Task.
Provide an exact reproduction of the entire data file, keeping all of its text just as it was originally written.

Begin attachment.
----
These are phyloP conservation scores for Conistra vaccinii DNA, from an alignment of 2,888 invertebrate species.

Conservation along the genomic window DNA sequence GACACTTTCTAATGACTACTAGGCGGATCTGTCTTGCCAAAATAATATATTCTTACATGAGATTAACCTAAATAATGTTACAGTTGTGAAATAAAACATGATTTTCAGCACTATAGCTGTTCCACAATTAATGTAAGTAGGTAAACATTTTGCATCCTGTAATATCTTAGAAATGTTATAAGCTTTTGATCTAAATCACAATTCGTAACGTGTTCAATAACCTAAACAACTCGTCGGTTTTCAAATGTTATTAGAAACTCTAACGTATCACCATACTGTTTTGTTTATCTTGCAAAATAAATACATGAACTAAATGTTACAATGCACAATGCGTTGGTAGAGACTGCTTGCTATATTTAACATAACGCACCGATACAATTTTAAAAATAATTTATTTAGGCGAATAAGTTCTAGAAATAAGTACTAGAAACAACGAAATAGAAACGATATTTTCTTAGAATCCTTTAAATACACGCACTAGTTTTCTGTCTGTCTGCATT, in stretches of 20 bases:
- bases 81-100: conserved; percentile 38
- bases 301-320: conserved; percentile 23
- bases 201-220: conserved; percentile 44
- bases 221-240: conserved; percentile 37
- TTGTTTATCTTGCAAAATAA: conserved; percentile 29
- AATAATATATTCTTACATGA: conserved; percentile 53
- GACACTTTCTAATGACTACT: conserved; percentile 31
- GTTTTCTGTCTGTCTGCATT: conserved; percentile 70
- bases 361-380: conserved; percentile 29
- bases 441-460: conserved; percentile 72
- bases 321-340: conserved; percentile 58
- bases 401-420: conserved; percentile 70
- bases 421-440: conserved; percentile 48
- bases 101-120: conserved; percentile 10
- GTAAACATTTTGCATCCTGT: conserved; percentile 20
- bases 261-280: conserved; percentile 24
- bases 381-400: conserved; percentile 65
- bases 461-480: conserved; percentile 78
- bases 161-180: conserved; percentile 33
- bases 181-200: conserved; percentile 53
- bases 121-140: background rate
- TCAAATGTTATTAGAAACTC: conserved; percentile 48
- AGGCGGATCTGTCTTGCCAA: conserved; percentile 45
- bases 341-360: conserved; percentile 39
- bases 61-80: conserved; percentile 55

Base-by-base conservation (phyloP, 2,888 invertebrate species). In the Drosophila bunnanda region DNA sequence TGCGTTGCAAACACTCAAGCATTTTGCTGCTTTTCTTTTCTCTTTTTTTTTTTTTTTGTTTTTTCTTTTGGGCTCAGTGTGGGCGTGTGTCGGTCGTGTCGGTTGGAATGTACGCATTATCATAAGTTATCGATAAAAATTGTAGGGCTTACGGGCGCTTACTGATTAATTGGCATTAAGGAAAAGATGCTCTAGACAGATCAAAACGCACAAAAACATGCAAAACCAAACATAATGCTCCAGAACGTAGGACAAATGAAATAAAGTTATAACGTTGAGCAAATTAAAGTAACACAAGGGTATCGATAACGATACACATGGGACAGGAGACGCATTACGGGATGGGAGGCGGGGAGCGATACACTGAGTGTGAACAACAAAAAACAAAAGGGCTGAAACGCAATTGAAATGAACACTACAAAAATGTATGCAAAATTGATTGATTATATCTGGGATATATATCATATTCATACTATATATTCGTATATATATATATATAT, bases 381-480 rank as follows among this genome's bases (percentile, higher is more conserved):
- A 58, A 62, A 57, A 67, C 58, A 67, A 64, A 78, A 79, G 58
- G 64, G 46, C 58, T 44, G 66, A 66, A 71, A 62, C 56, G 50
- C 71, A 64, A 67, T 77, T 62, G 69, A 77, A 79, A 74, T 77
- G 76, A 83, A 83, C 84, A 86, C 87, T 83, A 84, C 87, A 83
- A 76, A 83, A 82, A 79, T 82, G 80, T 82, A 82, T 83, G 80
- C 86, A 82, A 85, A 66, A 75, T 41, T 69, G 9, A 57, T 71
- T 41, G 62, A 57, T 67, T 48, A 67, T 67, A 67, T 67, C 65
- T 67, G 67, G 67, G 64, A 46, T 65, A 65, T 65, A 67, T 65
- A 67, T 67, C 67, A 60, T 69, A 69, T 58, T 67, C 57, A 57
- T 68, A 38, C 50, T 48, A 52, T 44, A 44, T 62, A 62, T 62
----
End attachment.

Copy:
These are phyloP conservation scores for Conistra vaccinii DNA, from an alignment of 2,888 invertebrate species.

Conservation along the genomic window DNA sequence GACACTTTCTAATGACTACTAGGCGGATCTGTCTTGCCAAAATAATATATTCTTACATGAGATTAACCTAAATAATGTTACAGTTGTGAAATAAAACATGATTTTCAGCACTATAGCTGTTCCACAATTAATGTAAGTAGGTAAACATTTTGCATCCTGTAATATCTTAGAAATGTTATAAGCTTTTGATCTAAATCACAATTCGTAACGTGTTCAATAACCTAAACAACTCGTCGGTTTTCAAATGTTATTAGAAACTCTAACGTATCACCATACTGTTTTGTTTATCTTGCAAAATAAATACATGAACTAAATGTTACAATGCACAATGCGTTGGTAGAGACTGCTTGCTATATTTAACATAACGCACCGATACAATTTTAAAAATAATTTATTTAGGCGAATAAGTTCTAGAAATAAGTACTAGAAACAACGAAATAGAAACGATATTTTCTTAGAATCCTTTAAATACACGCACTAGTTTTCTGTCTGTCTGCATT, in stretches of 20 bases:
- bases 81-100: conserved; percentile 38
- bases 301-320: conserved; percentile 23
- bases 201-220: conserved; percentile 44
- bases 221-240: conserved; percentile 37
- TTGTTTATCTTGCAAAATAA: conserved; percentile 29
- AATAATATATTCTTACATGA: conserved; percentile 53
- GACACTTTCTAATGACTACT: conserved; percentile 31
- GTTTTCTGTCTGTCTGCATT: conserved; percentile 70
- bases 361-380: conserved; percentile 29
- bases 441-460: conserved; percentile 72
- bases 321-340: conserved; percentile 58
- bases 401-420: conserved; percentile 70
- bases 421-440: conserved; percentile 48
- bases 101-120: conserved; percentile 10
- GTAAACATTTTGCATCCTGT: conserved; percentile 20
- bases 261-280: conserved; percentile 24
- bases 381-400: conserved; percentile 65
- bases 461-480: conserved; percentile 78
- bases 161-180: conserved; percentile 33
- bases 181-200: conserved; percentile 53
- bases 121-140: background rate
- TCAAATGTTATTAGAAACTC: conserved; percentile 48
- AGGCGGATCTGTCTTGCCAA: conserved; percentile 45
- bases 341-360: conserved; percentile 39
- bases 61-80: conserved; percentile 55

Base-by-base conservation (phyloP, 2,888 invertebrate species). In the Drosophila bunnanda region DNA sequence TGCGTTGCAAACACTCAAGCATTTTGCTGCTTTTCTTTTCTCTTTTTTTTTTTTTTTGTTTTTTCTTTTGGGCTCAGTGTGGGCGTGTGTCGGTCGTGTCGGTTGGAATGTACGCATTATCATAAGTTATCGATAAAAATTGTAGGGCTTACGGGCGCTTACTGATTAATTGGCATTAAGGAAAAGATGCTCTAGACAGATCAAAACGCACAAAAACATGCAAAACCAAACATAATGCTCCAGAACGTAGGACAAATGAAATAAAGTTATAACGTTGAGCAAATTAAAGTAACACAAGGGTATCGATAACGATACACATGGGACAGGAGACGCATTACGGGATGGGAGGCGGGGAGCGATACACTGAGTGTGAACAACAAAAAACAAAAGGGCTGAAACGCAATTGAAATGAACACTACAAAAATGTATGCAAAATTGATTGATTATATCTGGGATATATATCATATTCATACTATATATTCGTATATATATATATATAT, bases 381-480 rank as follows among this genome's bases (percentile, higher is more conserved):
- A 58, A 62, A 57, A 67, C 58, A 67, A 64, A 78, A 79, G 58
- G 64, G 46, C 58, T 44, G 66, A 66, A 71, A 62, C 56, G 50
- C 71, A 64, A 67, T 77, T 62, G 69, A 77, A 79, A 74, T 77
- G 76, A 83, A 83, C 84, A 86, C 87, T 83, A 84, C 87, A 83
- A 76, A 83, A 82, A 79, T 82, G 80, T 82, A 82, T 83, G 80
- C 86, A 82, A 85, A 66, A 75, T 41, T 69, G 9, A 57, T 71
- T 41, G 62, A 57, T 67, T 48, A 67, T 67, A 67, T 67, C 65
- T 67, G 67, G 67, G 64, A 46, T 65, A 65, T 65, A 67, T 65
- A 67, T 67, C 67, A 60, T 69, A 69, T 58, T 67, C 57, A 57
- T 68, A 38, C 50, T 48, A 52, T 44, A 44, T 62, A 62, T 62